A poster showing former chief of Army staff & military dictator Pervez Musharraf is seen partially torn down at a water plant on the outskirts of Islamabad. Photograph: Emilio Morenatti/AP
When former general, dictator and president Pervez Musharraf was telling a packed audience at the Carnegie Endowment for International Peace in Washington Wednesday that he may return to lead his country again, a well established Pakistani entrepreneur sitting next to me cringed and whispered “there goes any hope of doing business with Pakistan.”
Although I concurred – but I tried to play the devils advocate and argued that in 1999 when Gen. Pervez Musharaff took over, Pakistan was on the verge of bankruptcy with only a billion dollars in foreign exchange reserves; 65% of GDP was used for debt servicing. I also reminded him that Pakistani stock market was stuck at 10,000 points and exports were less than $8 billion. In 2006, I told him, Pakistan’s foreign exchange reserves had peaked to more than $16.5bn and rupee was stable at around 60-61 to a dollar. I told him that Pakistan grew at 7% annually under Musharraf , debt servicing was lowered to less than 30% and the Karachi stock market peaked as well. Pakistani exports, I asserted, reached $18 billion and the economy
doubled in seven years reaching $160 billion from a mere $70 billion in 1999. I also reminded my successful Pakistani entrepreneur that the IT industry in Pakistan was virtually non-existent in 1999 but in the magical seven years grew to $2 billion and employed 90,000 people.
Knowing that I didn’t mean a word of what I said he chuckled and engaged me in a polite debate. He claimed under Musharraf Pakistan had a ‘casino economy’ – and due to adventurism of a dictator and his cronies, trade deficit had increased to a point where balance of payments had become a balancing act. He claimed Musharaf-Aziz ponzi scheme led to higher inflation and exposed banks to a wide variety of consumer loans. Pakistan in those seven years, my friend said, had decaying asset base and only speculative investments were made. He said it is because of Musharaf-Aziz Ponzi Scheme that Pakistan is facing the worst recession.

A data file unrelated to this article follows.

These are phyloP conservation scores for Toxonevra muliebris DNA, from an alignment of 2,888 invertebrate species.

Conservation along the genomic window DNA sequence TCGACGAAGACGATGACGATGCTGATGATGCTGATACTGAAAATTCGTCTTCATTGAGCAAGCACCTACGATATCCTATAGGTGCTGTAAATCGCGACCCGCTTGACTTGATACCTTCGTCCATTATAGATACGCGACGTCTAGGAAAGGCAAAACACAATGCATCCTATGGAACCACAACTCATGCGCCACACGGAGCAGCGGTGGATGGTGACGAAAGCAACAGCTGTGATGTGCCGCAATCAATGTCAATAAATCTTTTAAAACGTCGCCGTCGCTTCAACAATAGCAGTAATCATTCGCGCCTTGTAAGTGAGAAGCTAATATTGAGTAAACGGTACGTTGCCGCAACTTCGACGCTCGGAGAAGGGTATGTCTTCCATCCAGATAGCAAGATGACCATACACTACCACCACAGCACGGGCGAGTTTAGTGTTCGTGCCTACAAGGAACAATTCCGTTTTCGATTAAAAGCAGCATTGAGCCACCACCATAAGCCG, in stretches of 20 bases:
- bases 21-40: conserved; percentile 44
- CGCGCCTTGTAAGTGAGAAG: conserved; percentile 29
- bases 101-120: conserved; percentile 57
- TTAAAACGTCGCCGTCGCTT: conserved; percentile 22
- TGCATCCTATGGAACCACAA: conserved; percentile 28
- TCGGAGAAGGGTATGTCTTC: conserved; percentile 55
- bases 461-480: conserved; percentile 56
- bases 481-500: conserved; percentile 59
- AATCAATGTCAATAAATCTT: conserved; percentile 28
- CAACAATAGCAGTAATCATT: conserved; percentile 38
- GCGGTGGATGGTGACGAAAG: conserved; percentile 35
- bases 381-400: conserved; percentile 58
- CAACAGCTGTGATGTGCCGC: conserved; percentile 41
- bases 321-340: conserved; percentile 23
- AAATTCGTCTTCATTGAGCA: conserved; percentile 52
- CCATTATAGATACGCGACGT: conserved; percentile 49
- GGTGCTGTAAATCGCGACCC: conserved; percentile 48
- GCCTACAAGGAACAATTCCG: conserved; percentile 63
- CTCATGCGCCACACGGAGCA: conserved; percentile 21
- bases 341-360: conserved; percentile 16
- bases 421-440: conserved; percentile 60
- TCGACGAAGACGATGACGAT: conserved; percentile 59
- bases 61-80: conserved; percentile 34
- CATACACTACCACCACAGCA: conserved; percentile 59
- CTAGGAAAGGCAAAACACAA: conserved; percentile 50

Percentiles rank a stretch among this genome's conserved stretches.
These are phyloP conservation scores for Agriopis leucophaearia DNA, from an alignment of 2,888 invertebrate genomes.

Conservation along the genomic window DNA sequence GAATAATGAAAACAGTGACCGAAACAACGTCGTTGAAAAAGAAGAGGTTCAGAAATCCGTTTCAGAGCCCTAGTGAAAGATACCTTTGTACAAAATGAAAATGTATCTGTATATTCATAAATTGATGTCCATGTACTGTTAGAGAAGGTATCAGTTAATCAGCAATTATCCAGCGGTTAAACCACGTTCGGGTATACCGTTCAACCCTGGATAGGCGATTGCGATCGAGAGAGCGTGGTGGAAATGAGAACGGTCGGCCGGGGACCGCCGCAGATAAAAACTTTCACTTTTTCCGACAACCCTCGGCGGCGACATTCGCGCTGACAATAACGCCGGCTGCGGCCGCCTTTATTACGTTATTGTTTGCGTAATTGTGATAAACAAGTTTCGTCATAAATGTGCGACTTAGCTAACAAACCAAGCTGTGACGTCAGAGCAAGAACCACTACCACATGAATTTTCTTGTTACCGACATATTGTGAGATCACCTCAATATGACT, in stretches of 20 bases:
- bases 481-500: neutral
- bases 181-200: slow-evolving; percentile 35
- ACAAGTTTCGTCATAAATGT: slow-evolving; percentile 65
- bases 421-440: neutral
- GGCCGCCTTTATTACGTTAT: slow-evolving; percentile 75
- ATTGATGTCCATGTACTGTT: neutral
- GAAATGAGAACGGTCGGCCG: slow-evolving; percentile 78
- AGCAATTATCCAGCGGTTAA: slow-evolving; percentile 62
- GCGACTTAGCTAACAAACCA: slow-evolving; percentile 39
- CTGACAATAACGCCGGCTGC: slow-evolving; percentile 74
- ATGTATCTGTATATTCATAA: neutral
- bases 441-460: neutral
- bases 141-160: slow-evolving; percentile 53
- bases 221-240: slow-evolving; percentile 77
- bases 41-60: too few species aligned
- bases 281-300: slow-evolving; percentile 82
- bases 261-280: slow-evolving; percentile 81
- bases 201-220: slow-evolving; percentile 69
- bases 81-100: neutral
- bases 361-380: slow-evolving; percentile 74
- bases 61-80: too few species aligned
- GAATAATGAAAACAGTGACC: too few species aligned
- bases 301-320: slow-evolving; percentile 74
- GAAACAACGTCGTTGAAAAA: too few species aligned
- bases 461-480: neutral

I said, hey that’s not fair all at all. Why are you blaming Musharaff-Azia – isn’t it similar to what Bush-Cheney did to the American economy? I reminded him that for first seven years of Bush presidency economy seemed fine. Everything worked like a charm. But one fine morning we woke up with the news flash that the huge debts incurred by consumers around the world and most particularly in the US and UK have increased so much in size that the interest rates had go up to control the borrowing patterns. Many Americans soon realized that each one of them owed these creditors hundreds of thousands of dollars on top of the hundreds of thousands they already owed on mortgages, credit cards and cars. According to the Census Bureau, during Bush’s two terms the US economy lost ground on every major measurement; the median household income declined, poverty increased, childhood poverty increased even more, and the number of Americans without health insurance spiked.